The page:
However, I think the church would do well to remember that as Stott points out in his book “Christ the Controversialist”, Jesus didn’t shy away from controversy. On the contrary, He was surrounded by controversy every day. He was constantly quarreling with the Pharisees, scribes, and Sadducees. And interestingly, He often took the fight to them. He didn’t wait for the fight to come to Him. Clearly, when the choice was between not offending someone or speaking the truth, Jesus spoke the truth, albeit in love. And I think we should do the same with regard to the abortion issue.

LN: Part of the book – and you’ve already talked about this – is a list of contemporary Christian leaders who’ve spoken out on this. Billy Graham, John Stott, RC Sproul, Chuck Colson. I honestly didn’t realize these men had spoken out as forcefully as they had on this, but just the very list – and the fact that it exists – kind of begs the question: “If people like this haven’t been able to motivate the church on this, what will it take?”

TdB: Well, I’m certainly under no illusions that my book in itself will do the trick. I believe that this change will only come about through the convicting power of the Holy Spirit, and I’ve been praying that God will use my book as an instrument in His hands to awaken the evangelical church from its apathy with regard to the abortion issue.

However, it should be mentioned that the book and the film series “Whatever Happened to the Human Race” by Frances Schaeffer and C. Everett Koop is largely credited with awakening the evangelical church of America to the plight of the pre-born.

LN: In your biography on the back (cover) of the book, you talk about your church membership being in the Nazarene Church. (But) with a last name like denBok, I can only assume that at some point in your life, you had some exposure to a Reformed Christian worldview; Kuyperianism, call it whatever you want. Is that an element that’s gone missing in broader evangelicalism today in terms of worldview?

TdB: Well, my dad’s family came over the Netherlands in 1949. He attended the Christian Reformed Church here in Collingwood but for some reason – I’m not sure why – I, along with my five siblings, attended my mother’s Pentecostal church. And although I did occasionally attend my dad’s Reformed church, I’m afraid I’m not very knowledgeable about the theology of Abraham Kuyper. I do know, however, that he emphasized the Lordship of Christ over all of creation, and I certainly think that this teaching is missing in much of evangelicalism today, in which there seems to be an unbiblical sacred/secular dichotomy. This is (similar to) the distinction I made earlier between social righteousness and personal righteousness. The Bible requires both. And it was Kuyper who said that Satan points to every inch of God’s creation and says “it’s mine”, and God responds by saying “No! It’s Mine!”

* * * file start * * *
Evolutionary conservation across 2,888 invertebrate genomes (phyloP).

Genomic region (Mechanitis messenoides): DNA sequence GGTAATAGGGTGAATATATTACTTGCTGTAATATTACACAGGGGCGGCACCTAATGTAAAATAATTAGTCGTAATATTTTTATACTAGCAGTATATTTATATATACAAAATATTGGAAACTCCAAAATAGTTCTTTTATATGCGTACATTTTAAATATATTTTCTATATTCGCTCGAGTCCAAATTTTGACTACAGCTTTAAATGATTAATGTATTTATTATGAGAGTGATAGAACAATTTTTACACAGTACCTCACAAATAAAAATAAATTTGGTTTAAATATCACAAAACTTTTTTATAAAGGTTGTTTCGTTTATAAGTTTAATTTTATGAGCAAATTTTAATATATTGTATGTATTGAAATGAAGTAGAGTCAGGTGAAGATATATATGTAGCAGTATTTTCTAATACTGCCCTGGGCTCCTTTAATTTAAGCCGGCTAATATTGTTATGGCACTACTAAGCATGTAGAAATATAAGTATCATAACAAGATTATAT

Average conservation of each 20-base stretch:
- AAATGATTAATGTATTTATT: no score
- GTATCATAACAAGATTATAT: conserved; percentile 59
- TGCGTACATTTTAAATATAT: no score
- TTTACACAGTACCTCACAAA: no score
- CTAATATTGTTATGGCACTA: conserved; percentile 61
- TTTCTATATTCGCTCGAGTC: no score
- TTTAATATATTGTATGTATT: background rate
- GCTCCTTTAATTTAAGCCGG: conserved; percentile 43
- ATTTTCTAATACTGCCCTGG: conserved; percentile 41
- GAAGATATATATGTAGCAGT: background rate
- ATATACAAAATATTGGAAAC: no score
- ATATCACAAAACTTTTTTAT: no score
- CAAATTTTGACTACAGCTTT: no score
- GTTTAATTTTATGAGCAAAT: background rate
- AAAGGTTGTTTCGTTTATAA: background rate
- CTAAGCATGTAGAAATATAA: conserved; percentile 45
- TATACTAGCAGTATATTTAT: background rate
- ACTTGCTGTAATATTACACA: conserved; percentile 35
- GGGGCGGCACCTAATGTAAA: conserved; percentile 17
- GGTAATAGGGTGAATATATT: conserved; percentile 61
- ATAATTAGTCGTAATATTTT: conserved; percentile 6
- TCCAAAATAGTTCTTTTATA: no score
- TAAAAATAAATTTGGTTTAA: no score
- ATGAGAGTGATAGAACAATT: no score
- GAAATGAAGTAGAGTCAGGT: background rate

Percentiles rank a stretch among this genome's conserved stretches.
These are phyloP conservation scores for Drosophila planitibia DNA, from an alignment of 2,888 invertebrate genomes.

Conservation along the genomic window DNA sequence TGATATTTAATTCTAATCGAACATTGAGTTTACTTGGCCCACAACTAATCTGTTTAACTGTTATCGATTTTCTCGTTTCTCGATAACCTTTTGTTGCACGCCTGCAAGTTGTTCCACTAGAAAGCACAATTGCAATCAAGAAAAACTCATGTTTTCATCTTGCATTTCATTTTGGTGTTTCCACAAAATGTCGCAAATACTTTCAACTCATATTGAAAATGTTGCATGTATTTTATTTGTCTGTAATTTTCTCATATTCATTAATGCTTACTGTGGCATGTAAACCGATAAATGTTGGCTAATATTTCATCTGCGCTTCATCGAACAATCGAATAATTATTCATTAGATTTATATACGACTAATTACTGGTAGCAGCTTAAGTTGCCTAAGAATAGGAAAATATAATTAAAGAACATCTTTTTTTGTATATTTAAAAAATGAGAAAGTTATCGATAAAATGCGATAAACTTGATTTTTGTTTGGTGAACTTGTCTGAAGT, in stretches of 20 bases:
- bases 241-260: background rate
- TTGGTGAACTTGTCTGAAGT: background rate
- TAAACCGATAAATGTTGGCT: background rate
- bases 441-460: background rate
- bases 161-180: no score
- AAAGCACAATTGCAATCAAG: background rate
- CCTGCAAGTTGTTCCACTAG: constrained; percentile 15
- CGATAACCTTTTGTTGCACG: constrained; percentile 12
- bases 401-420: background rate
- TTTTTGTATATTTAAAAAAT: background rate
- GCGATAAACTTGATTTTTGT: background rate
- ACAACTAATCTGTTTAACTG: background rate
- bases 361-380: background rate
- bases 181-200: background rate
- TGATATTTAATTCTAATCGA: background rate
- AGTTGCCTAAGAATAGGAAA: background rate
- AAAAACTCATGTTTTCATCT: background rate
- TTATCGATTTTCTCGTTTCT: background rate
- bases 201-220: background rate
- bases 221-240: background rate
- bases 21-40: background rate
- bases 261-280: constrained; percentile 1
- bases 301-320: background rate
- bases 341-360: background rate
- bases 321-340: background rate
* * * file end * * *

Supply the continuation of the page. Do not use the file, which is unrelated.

LN: I find the phrase somewhat flippant – almost blasphemous – but we’re increasingly hearing the term “fire insurance” as a descriptor for the Christian faith. That’s sort of rooted in the notion that “If I have a relationship with Jesus, I get ‘insurance’ from the fires of hell.” For many evangelicals today, the criticism is that their Christian ‘faith’ doesn’t extend much beyond that. I guess first of all, is that too strong an indictment, and second, might that be part of the problem? The idea that Christianity is all about “me and Jesus,” with no thought to any broader implications?

TdB: I don’t think it’s too strong an indictment. As I mentioned earlier, much of the evangelical church today is infected with pietism. The view that “all the Christian has to do is practice piety.” But this view, as I said, ignores the fact that righteousness in the Biblical sense of the term isn’t merely personal, but social. The parable of the sheep and the goats for example makes it clear that we’ll be judged – at least in part – on whether or not we have shown love to our neighbour. As Jesus said “even as you’ve done it unto the least of these, you’ve done it unto Me, and even as you have not done it unto the least of these you have not done it unto Me.” So yes, I do think that pietism – the view that it’s “me and Jesus” – is a big problem in the evangelical church today.

LN: So who needs to read this book?

TdB: Well, as I say in my book, it’s a book written by an evangelical to evangelicals. And more precisely, it’s written by a Canadian evangelical to Canadian evangelicals. With God’s help I hope, through it, to awaken the the evangelical church of Canada to the plight of the pre-born. However, judging from the response that it’s gotten from both Catholics and those who are Reformed, I think that Christians of all stripes will find it of interest.

LN: And finally, a chance for you to plug the book. What does it cost? Where can folks get it? That kind of thing.

TdB: It can be ordered through Amazon, Google Books, and Westbow Press. The listed price on Amazon is about 12 dollars, and those who wish to find out more about the organization that I co-founded called “A Voice for the Pre-Born” can go to my website: www.avoiceforthepreborn.com. And those who wish to contact me can do so (by email) at tdenbok3victory@gmail.com.